Silk microchip for rapid medical testing

June 12, 2010 at 5:40 am Leave a comment

Silk could provide a sophisticated new way of monitoring health, Peter Domachuk, a physicist from the University of Sydney, has found.

He and his colleagues have created microchips using silk fibres. In the lab they’ve demonstrated that these microchips can measure oxygen using haemoglobin embedded in the silk.

Their aim is to embed a wide range of proteins so they can run dozens of blood test simultaneously at the point of care instead of waiting for the pathology lab.

“We hope that within the decade our silk chips will be at work in every hospital, GP clinic and home,” says Peter who developed the idea of using natural fibres in medical devices while working with Fiorenzo Omenetto and David Kaplan at Tufts University, Boston USA.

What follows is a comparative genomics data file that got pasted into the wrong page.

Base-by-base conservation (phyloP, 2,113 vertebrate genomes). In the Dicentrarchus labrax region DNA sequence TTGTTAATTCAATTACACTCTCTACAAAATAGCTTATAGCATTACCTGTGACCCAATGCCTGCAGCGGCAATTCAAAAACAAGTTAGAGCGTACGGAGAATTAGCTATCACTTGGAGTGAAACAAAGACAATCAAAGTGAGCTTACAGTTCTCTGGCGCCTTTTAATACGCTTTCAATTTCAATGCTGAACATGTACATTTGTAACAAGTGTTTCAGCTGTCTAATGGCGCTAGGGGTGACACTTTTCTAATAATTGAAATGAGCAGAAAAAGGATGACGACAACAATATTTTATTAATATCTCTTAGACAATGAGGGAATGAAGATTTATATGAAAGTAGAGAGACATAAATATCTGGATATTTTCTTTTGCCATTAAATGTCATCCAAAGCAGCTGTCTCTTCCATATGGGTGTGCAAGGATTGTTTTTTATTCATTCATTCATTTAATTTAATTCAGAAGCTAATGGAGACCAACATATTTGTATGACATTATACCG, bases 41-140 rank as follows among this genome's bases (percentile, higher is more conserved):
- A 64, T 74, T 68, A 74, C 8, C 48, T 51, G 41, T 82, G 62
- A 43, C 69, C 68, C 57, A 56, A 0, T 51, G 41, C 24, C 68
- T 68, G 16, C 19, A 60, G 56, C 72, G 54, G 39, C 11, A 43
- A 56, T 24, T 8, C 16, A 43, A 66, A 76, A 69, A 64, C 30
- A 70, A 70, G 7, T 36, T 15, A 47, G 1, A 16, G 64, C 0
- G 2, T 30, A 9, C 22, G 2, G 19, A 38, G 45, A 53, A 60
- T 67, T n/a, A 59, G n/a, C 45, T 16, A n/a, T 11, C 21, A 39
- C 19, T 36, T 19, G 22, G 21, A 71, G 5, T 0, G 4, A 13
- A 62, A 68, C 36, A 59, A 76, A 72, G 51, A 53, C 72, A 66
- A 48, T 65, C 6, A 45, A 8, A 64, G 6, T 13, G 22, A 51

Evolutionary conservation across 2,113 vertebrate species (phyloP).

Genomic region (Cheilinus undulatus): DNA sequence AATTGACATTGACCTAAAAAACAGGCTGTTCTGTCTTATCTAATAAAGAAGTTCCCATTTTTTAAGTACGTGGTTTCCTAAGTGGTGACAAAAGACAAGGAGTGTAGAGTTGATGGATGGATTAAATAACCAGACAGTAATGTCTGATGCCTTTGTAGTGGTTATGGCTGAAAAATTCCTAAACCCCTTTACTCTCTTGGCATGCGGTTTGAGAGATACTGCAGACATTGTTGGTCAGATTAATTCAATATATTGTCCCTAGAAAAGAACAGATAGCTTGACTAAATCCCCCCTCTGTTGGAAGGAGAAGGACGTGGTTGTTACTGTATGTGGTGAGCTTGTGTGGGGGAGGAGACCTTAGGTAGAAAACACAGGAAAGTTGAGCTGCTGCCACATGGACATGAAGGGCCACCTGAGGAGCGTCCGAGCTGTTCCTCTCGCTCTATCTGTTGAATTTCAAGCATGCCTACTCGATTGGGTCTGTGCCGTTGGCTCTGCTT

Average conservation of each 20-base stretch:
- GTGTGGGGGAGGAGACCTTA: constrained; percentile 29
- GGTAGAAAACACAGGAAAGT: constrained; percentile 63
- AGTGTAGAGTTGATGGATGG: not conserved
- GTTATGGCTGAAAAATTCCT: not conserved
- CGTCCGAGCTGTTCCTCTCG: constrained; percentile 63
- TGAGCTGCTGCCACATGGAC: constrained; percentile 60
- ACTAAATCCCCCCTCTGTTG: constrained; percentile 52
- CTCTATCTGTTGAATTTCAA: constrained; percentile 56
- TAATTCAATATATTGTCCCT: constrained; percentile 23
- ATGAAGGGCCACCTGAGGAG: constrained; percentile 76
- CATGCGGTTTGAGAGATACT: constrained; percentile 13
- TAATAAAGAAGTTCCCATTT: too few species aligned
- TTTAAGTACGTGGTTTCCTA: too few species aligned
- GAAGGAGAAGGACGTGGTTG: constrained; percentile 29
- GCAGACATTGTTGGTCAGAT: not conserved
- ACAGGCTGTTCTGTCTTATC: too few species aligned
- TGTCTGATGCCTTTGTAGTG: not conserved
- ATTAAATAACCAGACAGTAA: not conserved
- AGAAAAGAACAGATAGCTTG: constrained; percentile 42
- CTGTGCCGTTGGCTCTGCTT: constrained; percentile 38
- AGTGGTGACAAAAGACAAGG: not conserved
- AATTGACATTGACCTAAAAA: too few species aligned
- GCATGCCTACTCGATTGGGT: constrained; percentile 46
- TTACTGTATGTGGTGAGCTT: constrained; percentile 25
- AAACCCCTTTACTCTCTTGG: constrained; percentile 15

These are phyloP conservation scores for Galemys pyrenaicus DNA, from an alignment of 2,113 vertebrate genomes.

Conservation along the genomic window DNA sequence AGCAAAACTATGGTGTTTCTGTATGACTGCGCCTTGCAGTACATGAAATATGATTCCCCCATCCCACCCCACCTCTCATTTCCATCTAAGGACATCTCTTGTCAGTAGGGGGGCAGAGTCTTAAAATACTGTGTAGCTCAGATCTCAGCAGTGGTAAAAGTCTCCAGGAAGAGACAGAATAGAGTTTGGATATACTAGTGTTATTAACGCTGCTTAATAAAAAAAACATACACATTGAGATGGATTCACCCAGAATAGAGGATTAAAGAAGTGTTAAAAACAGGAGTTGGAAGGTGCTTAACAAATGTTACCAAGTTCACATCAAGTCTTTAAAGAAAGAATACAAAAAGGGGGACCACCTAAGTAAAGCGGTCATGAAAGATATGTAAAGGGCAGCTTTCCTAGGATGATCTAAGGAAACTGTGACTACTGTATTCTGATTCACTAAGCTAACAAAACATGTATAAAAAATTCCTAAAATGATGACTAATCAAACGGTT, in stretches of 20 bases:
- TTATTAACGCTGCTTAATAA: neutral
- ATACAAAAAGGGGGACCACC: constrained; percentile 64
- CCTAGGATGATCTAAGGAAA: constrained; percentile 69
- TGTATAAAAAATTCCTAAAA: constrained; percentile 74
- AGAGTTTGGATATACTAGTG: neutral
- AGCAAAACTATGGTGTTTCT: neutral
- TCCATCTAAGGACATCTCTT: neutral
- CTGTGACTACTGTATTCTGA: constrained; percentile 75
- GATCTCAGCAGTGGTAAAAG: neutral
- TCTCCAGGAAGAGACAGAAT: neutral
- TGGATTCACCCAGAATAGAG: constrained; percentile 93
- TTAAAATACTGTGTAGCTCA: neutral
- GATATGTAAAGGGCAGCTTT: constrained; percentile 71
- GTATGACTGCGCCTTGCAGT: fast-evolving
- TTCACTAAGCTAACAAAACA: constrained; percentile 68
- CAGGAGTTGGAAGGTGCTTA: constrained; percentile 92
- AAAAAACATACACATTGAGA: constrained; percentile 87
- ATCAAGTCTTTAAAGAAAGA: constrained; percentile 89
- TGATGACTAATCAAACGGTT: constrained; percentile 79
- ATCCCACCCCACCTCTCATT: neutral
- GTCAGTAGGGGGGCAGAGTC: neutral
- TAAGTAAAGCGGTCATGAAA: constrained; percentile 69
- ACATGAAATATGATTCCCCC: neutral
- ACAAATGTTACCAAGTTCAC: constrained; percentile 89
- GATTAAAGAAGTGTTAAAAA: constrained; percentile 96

Silk fibres, he says, can be formed into tiny platforms or “bio-chips” that should allow medical testing and measuring of vital signs to be undertaken more rapidly and cheaply than current technology allows. His work will be presented for the first time in public this week at Fresh Science – a national science talent search – at the Melbourne Museum. Peter is one of 16 winners from across Australia.

The protein that underpins the strength of silk, fibroin, can be purified to form a clear material that can be used to display tiny drops of thousands of different biochemical compounds in patterns where they are no farther apart than the width of a human hair. These test compounds can then be simultaneously exposed to and react with body fluids such as human blood.

Source Link : Fibashion.com

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